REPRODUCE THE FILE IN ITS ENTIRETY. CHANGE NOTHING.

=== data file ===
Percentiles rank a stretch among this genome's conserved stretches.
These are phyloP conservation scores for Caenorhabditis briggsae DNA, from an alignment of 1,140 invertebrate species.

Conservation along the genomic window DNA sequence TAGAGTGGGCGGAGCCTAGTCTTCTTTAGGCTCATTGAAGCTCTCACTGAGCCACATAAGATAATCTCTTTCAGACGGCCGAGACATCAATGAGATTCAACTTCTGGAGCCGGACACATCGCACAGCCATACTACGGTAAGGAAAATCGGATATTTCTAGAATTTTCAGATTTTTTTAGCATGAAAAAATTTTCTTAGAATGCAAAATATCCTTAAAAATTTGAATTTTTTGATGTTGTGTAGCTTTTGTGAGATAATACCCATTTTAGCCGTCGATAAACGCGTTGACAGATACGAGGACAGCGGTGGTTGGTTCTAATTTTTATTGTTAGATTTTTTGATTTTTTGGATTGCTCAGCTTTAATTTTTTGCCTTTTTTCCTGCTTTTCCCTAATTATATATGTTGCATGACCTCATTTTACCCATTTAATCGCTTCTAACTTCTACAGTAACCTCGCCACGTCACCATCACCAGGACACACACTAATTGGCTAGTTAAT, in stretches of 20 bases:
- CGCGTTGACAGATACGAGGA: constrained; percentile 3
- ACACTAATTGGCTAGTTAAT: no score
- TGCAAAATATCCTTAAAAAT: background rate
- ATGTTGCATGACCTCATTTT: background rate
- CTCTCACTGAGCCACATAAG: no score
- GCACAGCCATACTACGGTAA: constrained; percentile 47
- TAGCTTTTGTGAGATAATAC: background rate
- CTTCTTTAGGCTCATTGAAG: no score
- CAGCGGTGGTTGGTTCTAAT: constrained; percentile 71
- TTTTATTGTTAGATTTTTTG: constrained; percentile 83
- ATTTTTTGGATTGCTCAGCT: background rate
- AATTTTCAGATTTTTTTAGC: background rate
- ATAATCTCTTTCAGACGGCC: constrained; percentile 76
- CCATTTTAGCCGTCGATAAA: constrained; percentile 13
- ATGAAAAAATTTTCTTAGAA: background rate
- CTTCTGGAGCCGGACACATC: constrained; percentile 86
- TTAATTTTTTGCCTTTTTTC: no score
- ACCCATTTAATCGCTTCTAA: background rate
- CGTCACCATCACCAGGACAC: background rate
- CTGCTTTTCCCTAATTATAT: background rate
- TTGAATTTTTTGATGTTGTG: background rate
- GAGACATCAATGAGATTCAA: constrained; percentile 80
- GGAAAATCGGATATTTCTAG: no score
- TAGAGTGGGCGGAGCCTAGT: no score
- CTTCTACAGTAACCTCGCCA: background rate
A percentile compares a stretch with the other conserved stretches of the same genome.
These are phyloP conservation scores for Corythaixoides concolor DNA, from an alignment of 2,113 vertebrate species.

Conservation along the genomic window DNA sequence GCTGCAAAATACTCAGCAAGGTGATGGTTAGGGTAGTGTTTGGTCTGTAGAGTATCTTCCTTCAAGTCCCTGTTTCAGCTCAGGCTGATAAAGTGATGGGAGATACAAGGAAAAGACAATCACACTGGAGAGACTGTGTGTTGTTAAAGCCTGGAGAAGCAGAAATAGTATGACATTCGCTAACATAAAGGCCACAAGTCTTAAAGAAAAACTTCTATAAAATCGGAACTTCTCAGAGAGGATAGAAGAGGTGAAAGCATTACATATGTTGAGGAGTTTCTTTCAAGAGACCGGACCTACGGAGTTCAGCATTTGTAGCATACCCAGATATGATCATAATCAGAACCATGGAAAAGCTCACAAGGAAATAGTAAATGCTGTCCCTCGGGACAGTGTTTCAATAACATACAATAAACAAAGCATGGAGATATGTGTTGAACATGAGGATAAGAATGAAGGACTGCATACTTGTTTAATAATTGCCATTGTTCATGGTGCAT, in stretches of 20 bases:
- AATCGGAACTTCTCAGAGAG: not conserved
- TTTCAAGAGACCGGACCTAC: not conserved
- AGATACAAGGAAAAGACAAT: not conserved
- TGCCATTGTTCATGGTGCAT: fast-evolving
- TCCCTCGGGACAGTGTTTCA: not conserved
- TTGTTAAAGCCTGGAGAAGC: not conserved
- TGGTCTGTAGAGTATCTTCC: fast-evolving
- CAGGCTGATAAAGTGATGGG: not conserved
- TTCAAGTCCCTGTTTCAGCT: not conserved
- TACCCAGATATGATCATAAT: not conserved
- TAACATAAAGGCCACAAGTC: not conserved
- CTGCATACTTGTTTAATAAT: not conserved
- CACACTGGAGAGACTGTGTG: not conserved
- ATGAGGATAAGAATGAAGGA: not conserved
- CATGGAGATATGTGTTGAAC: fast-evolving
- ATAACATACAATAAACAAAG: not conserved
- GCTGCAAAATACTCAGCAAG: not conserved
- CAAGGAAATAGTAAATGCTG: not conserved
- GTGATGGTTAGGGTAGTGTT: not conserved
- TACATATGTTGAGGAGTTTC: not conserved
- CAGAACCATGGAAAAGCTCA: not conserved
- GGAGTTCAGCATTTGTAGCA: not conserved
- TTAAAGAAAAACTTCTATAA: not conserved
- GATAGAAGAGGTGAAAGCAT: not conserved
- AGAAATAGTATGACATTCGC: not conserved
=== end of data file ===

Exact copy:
Percentiles rank a stretch among this genome's conserved stretches.
These are phyloP conservation scores for Caenorhabditis briggsae DNA, from an alignment of 1,140 invertebrate species.

Conservation along the genomic window DNA sequence TAGAGTGGGCGGAGCCTAGTCTTCTTTAGGCTCATTGAAGCTCTCACTGAGCCACATAAGATAATCTCTTTCAGACGGCCGAGACATCAATGAGATTCAACTTCTGGAGCCGGACACATCGCACAGCCATACTACGGTAAGGAAAATCGGATATTTCTAGAATTTTCAGATTTTTTTAGCATGAAAAAATTTTCTTAGAATGCAAAATATCCTTAAAAATTTGAATTTTTTGATGTTGTGTAGCTTTTGTGAGATAATACCCATTTTAGCCGTCGATAAACGCGTTGACAGATACGAGGACAGCGGTGGTTGGTTCTAATTTTTATTGTTAGATTTTTTGATTTTTTGGATTGCTCAGCTTTAATTTTTTGCCTTTTTTCCTGCTTTTCCCTAATTATATATGTTGCATGACCTCATTTTACCCATTTAATCGCTTCTAACTTCTACAGTAACCTCGCCACGTCACCATCACCAGGACACACACTAATTGGCTAGTTAAT, in stretches of 20 bases:
- CGCGTTGACAGATACGAGGA: constrained; percentile 3
- ACACTAATTGGCTAGTTAAT: no score
- TGCAAAATATCCTTAAAAAT: background rate
- ATGTTGCATGACCTCATTTT: background rate
- CTCTCACTGAGCCACATAAG: no score
- GCACAGCCATACTACGGTAA: constrained; percentile 47
- TAGCTTTTGTGAGATAATAC: background rate
- CTTCTTTAGGCTCATTGAAG: no score
- CAGCGGTGGTTGGTTCTAAT: constrained; percentile 71
- TTTTATTGTTAGATTTTTTG: constrained; percentile 83
- ATTTTTTGGATTGCTCAGCT: background rate
- AATTTTCAGATTTTTTTAGC: background rate
- ATAATCTCTTTCAGACGGCC: constrained; percentile 76
- CCATTTTAGCCGTCGATAAA: constrained; percentile 13
- ATGAAAAAATTTTCTTAGAA: background rate
- CTTCTGGAGCCGGACACATC: constrained; percentile 86
- TTAATTTTTTGCCTTTTTTC: no score
- ACCCATTTAATCGCTTCTAA: background rate
- CGTCACCATCACCAGGACAC: background rate
- CTGCTTTTCCCTAATTATAT: background rate
- TTGAATTTTTTGATGTTGTG: background rate
- GAGACATCAATGAGATTCAA: constrained; percentile 80
- GGAAAATCGGATATTTCTAG: no score
- TAGAGTGGGCGGAGCCTAGT: no score
- CTTCTACAGTAACCTCGCCA: background rate
A percentile compares a stretch with the other conserved stretches of the same genome.
These are phyloP conservation scores for Corythaixoides concolor DNA, from an alignment of 2,113 vertebrate species.

Conservation along the genomic window DNA sequence GCTGCAAAATACTCAGCAAGGTGATGGTTAGGGTAGTGTTTGGTCTGTAGAGTATCTTCCTTCAAGTCCCTGTTTCAGCTCAGGCTGATAAAGTGATGGGAGATACAAGGAAAAGACAATCACACTGGAGAGACTGTGTGTTGTTAAAGCCTGGAGAAGCAGAAATAGTATGACATTCGCTAACATAAAGGCCACAAGTCTTAAAGAAAAACTTCTATAAAATCGGAACTTCTCAGAGAGGATAGAAGAGGTGAAAGCATTACATATGTTGAGGAGTTTCTTTCAAGAGACCGGACCTACGGAGTTCAGCATTTGTAGCATACCCAGATATGATCATAATCAGAACCATGGAAAAGCTCACAAGGAAATAGTAAATGCTGTCCCTCGGGACAGTGTTTCAATAACATACAATAAACAAAGCATGGAGATATGTGTTGAACATGAGGATAAGAATGAAGGACTGCATACTTGTTTAATAATTGCCATTGTTCATGGTGCAT, in stretches of 20 bases:
- AATCGGAACTTCTCAGAGAG: not conserved
- TTTCAAGAGACCGGACCTAC: not conserved
- AGATACAAGGAAAAGACAAT: not conserved
- TGCCATTGTTCATGGTGCAT: fast-evolving
- TCCCTCGGGACAGTGTTTCA: not conserved
- TTGTTAAAGCCTGGAGAAGC: not conserved
- TGGTCTGTAGAGTATCTTCC: fast-evolving
- CAGGCTGATAAAGTGATGGG: not conserved
- TTCAAGTCCCTGTTTCAGCT: not conserved
- TACCCAGATATGATCATAAT: not conserved
- TAACATAAAGGCCACAAGTC: not conserved
- CTGCATACTTGTTTAATAAT: not conserved
- CACACTGGAGAGACTGTGTG: not conserved
- ATGAGGATAAGAATGAAGGA: not conserved
- CATGGAGATATGTGTTGAAC: fast-evolving
- ATAACATACAATAAACAAAG: not conserved
- GCTGCAAAATACTCAGCAAG: not conserved
- CAAGGAAATAGTAAATGCTG: not conserved
- GTGATGGTTAGGGTAGTGTT: not conserved
- TACATATGTTGAGGAGTTTC: not conserved
- CAGAACCATGGAAAAGCTCA: not conserved
- GGAGTTCAGCATTTGTAGCA: not conserved
- TTAAAGAAAAACTTCTATAA: not conserved
- GATAGAAGAGGTGAAAGCAT: not conserved
- AGAAATAGTATGACATTCGC: not conserved